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Stakeholders rally to improve teaching, learning in northern region


Cross section of participants during the workshop

Cross section of participants during the workshop

Disturbed by the dwindling quality of education in northern Nigeria, stakeholders converged on the College of Islamic Sciences (CIS), Zamfara State, to brainstorm on how to advance teaching and learning and also uplift standard of living in the zone.

The three-day workshop featured various presentations from different speakers who in their respective remarks charted  a new path on improving the standard of education and putting an end to poverty, deprivation and aimlessness in the region.

Founder of the college, retired General Aliyu Muhammad Gusau, in his remarks emphasised the imperativeness of education to human development.
“The development that education has gathered in contemporary world has been the main driving force that propels all nations and communities around the world to crave for the acquisition of knowledge,” he said

Corroborating Gusau’s submission, Principal of the college, Alhaji Muhammad Bello Muktar, stressed that concerted effort should be made to improve the standard of education in the North, so that the region would tap from the immense benefit inherent in quality education.

He said, “If you look back, you will agree with me that the standard of education in this region is very low. We understand that one of the factors that affects learning in this country is the issue of retraining and motivation of teachers and that is why the college is coming up with this capacity teacher-training workshop.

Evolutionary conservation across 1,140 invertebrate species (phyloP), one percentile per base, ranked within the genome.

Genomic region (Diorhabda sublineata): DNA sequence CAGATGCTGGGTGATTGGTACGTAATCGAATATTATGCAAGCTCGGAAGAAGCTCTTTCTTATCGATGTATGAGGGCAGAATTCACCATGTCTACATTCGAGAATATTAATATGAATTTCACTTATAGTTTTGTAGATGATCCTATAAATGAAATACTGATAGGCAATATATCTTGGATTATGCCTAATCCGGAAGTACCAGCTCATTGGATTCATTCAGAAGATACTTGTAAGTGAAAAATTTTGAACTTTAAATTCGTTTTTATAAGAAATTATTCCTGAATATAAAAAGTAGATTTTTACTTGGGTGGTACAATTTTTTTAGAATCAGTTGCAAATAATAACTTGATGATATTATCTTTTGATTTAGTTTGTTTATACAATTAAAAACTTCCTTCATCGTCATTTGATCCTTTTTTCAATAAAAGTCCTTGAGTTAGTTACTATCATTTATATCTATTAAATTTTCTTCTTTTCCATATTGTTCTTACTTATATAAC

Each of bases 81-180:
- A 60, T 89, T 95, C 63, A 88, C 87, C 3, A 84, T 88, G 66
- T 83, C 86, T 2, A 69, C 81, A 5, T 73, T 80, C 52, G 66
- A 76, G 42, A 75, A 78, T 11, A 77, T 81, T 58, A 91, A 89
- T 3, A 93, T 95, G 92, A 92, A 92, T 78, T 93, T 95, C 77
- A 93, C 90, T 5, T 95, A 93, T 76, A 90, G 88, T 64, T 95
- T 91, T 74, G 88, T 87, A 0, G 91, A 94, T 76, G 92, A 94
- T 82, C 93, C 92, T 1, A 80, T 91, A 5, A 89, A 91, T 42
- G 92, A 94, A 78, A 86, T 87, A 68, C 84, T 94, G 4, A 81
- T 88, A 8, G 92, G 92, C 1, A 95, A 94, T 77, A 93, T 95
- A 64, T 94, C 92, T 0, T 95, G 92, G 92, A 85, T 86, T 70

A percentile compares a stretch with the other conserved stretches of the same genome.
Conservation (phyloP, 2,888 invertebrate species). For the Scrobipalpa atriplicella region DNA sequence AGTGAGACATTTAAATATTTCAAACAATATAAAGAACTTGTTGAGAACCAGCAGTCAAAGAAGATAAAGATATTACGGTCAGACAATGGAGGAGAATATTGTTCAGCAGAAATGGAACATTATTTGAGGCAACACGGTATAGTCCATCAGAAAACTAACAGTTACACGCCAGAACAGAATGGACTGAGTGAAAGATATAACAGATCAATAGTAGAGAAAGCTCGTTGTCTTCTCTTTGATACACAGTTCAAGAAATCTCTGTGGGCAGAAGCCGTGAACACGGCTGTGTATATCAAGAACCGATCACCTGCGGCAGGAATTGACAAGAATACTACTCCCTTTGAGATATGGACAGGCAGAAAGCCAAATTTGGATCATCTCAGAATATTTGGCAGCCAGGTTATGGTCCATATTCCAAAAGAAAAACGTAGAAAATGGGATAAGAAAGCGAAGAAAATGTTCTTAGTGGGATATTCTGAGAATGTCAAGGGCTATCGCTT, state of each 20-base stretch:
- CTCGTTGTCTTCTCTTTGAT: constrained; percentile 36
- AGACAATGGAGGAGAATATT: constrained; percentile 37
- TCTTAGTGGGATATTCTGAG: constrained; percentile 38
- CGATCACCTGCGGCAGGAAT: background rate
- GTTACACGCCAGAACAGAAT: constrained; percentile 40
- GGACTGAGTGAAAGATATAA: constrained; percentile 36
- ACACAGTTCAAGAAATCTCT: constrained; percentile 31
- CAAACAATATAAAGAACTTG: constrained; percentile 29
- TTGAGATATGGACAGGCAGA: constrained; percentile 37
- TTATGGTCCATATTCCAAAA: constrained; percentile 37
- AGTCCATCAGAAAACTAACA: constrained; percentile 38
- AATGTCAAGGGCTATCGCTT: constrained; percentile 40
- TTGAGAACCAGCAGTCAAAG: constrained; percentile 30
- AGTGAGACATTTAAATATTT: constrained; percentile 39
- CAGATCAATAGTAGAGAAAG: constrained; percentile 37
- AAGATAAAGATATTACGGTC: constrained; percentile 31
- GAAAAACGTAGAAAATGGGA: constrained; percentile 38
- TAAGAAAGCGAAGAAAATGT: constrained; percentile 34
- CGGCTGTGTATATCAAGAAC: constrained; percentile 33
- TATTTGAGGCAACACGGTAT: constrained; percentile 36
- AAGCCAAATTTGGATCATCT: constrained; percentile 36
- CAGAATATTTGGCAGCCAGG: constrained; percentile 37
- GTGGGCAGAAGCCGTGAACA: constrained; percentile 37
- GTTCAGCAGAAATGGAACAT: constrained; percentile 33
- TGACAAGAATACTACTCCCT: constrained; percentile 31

“The college management and its council agreed to organise the seminar for teachers and education managers not only from the college, but also from north western states like Kebbi, Sokoto, Katsina, Kaduna, Kano and Zamfara.”

He added that at the end of the exercise the college would definitely come up with a blueprint on regular training programmes for teachers. Reflecting on the 23 years existence of the College, which was established in 1993, Muktar, said, “CIS is one of the best schools, not only in Zamfara State, but in all the northern part of the country and Nigeria in general. The college has produced respectable graduates in all endeavours.

“In the university system, they said they award degrees to students in character and learning. Here I am proud to say we graduate our students both in character and learning as well as high sense of responsibility.”

He continued, “Just last year, the college had a student that graduated in 2005 who is now a medical doctor. We have a lot of engineers, lawyers, teachers and other various professionals in other disciplines. We are proud of that. So far, we have graduated more than 3,000 students from this college.”

On students enrolment, he said, “Our current students’ enrolment is 1,300, and it is gender sensitive. We have 495 girls and about 860 boys so the gender is almost balanced 1-3 ratio. Also, we have a lot of non-Muslim teachers in this college. But considering the name of the college, the college was established as Islamiyya College, and then the council and management decided to change the focus of the college so that it can have a true balance of western as well as the Islamic education”.

“And then, about 35 per cent of teachers are Christians, and we don’t show any disparity between our Muslim teachers and non-Muslim teachers.